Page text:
The animal rights movement caused a decrease in the seal harvest, and as colleagues talked about a minute ago, the number of harp seals has increased dramatically, from 1.8 million in 1970 to about 7.4 million now; and grey seals, from 13,000 in 1970 to 505,000 now. There are varying estimates, but the seals consume between 10 and 15 times what the east coast fleet harvests. It is quite clearly established that the high grey seal populations are preventing a recovery of the gulf cod.
Not that long ago, our fisheries committee submitted two reports to Parliament, one on Atlantic salmon and one on northern cod. In both studies, the seals were implicated in the decline of the Atlantic salmon in particular, and in the prevention of the recovery of the cod as well. Both committee reports recommended an expanded seal harvest, done humanely but expanded, to reduce the numbers of these seal species to improve the populations of Atlantic salmon and cod.
Nobody wants to wipe out the seals. However, I think it is our duty as human stewards of this earth to restore a balance that is completely out of whack right now.
I had the honour many years ago of doing work in the eastern Arctic, around Southampton Island, on Arctic char, and I had the honour of living with an Inuit family. I participated in a seal hunt and a walrus hunt. I have had a lot of experience in the outdoors, but I have had some Arctic experience. I do know what it is like to plunge one's hand into a freshly killed walrus and experience the joy and exuberance of the hunt when one is successful. It was an experience that I will cherish. I have eaten raw seal, raw walrus, and I found the tastes interesting, to say the least. It can be good.
I am very pleased, as well, to see an increase in demand for seal products, the seal oil, the high levels of omega 3. We have companies that are exploiting this. I applaud my colleague and the colleagues from all parties who support our traditions of sealing, hunting, trapping, and fishing. Many of us belong to an organization called the outdoor caucus, and I see a number of members wearing an outdoor caucus pin.
I want to finish up with the tale of Bill C-246. As we know, a Liberal member of Parliament introduced a private member's bill that many of us viewed as a closet animal rights bill. I was very pleased to see that many Liberal members of Parliament, and almost all Conservative members of Parliament, worked very hard to defeat that particular bill. We motivated people from all across the country to build a coalition of sealers, trappers, hunters, anglers, and medical researchers, who realized the implications of that particular bill.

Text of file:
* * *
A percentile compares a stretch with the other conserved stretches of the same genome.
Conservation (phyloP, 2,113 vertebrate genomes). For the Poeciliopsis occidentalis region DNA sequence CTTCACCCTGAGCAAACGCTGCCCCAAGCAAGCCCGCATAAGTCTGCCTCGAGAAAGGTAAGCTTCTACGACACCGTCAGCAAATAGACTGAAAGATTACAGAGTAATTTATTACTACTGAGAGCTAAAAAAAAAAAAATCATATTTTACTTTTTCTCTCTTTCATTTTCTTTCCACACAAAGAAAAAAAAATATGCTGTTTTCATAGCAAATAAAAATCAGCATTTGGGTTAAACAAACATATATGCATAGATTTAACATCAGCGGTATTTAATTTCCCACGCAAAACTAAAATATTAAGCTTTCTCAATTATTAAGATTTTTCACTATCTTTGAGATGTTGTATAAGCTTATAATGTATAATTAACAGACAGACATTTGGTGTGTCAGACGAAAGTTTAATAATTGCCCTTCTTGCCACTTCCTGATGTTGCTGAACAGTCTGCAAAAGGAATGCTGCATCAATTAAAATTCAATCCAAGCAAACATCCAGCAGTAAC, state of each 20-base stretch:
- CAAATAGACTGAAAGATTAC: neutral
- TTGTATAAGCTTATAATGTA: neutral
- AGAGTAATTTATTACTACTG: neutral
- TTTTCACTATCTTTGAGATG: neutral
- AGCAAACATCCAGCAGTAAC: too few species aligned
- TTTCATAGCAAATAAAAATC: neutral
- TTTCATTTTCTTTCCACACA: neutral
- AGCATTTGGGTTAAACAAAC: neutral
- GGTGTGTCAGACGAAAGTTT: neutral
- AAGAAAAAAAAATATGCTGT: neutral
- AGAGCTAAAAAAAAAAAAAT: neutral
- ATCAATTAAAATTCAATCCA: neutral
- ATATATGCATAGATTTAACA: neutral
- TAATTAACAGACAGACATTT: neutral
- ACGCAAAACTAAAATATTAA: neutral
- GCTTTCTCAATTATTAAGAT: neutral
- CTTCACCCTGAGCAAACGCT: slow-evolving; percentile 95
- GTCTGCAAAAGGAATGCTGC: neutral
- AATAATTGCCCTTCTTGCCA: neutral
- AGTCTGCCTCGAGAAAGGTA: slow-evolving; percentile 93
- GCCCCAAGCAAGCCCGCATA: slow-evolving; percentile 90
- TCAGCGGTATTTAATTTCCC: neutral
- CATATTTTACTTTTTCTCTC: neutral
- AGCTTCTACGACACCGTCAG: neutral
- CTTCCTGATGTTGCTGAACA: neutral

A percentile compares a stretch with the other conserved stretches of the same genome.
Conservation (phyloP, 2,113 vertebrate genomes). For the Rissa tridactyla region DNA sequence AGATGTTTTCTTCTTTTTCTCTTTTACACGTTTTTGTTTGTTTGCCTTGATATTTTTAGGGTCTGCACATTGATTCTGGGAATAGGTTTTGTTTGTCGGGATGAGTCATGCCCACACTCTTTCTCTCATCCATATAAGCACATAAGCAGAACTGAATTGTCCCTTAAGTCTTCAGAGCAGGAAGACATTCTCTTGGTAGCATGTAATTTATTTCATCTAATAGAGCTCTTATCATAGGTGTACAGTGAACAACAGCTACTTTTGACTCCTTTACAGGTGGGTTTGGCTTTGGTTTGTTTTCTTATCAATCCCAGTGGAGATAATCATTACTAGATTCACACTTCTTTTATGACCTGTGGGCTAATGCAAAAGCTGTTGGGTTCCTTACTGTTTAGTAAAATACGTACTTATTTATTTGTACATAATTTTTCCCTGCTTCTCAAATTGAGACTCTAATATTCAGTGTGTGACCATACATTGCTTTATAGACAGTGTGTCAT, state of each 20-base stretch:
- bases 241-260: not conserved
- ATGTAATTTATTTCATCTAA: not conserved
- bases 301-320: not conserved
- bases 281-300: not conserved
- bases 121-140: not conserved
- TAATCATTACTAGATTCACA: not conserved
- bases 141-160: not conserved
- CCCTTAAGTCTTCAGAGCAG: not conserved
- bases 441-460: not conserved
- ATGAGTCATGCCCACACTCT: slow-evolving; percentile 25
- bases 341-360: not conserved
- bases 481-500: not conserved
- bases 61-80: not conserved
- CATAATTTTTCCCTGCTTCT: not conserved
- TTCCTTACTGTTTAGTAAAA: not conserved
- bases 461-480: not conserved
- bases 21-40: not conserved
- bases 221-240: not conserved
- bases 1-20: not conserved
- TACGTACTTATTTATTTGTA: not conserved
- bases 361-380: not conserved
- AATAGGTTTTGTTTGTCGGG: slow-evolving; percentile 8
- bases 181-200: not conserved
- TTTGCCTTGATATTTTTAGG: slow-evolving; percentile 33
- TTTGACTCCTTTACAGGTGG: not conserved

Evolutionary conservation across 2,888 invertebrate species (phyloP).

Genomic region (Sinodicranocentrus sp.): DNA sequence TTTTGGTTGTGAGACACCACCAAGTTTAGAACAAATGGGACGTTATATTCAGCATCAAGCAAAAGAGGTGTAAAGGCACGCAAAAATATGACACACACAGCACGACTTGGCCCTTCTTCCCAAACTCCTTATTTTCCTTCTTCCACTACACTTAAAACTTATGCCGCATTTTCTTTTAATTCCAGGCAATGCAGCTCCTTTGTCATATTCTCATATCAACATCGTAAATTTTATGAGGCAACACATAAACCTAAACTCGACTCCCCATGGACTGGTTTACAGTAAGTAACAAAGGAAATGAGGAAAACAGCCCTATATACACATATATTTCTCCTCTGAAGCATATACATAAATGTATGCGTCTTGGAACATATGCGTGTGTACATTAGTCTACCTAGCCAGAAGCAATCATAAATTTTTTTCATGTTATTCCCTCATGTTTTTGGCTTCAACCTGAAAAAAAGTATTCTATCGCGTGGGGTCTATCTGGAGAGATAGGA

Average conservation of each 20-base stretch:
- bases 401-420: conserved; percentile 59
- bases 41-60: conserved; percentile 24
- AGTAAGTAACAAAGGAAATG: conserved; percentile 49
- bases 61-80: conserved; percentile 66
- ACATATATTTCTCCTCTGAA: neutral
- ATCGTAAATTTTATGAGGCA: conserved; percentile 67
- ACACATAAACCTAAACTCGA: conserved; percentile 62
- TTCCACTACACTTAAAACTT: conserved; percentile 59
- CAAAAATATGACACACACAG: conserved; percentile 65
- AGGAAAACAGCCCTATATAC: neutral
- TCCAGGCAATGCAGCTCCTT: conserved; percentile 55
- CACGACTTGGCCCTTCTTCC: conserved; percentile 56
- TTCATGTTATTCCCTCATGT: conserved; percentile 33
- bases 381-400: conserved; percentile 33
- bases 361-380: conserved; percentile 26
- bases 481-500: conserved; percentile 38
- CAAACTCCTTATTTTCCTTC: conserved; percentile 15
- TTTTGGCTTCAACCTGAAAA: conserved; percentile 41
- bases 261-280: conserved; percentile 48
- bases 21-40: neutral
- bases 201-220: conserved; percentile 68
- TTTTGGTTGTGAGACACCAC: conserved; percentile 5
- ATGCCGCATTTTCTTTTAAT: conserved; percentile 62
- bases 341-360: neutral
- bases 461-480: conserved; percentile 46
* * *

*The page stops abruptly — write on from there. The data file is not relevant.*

While I must thank the member for Rosemont—La Petite-Patrie for his speech, and I listened with great interest to it, I would note that almost all of the NDP caucus voted for Bill C-246, except for one, the member for Kootenay—Columbia. I do not say this to be mean, in any sense of the word, but it is very important that we, as members of Parliament, stand on principle to protect our communities and the people who hunt, trap, fish, and harvest seals.
I must also say that sealing is largely a rural industry, but we have a lot of people who live in cities who love to hunt, fish, and trap. Again, I want to compliment my colleague for Rosemont—La Petite-Patrie, a Montreal area member of Parliament, who has chosen to throw his support behind the bill for a national seal products day.
In conclusion, I am very proud to support the bill. I am proud to serve with my colleague on the fisheries committee. I look forward to the bill being passed and being a very great help to the sealing industry, now and into the future.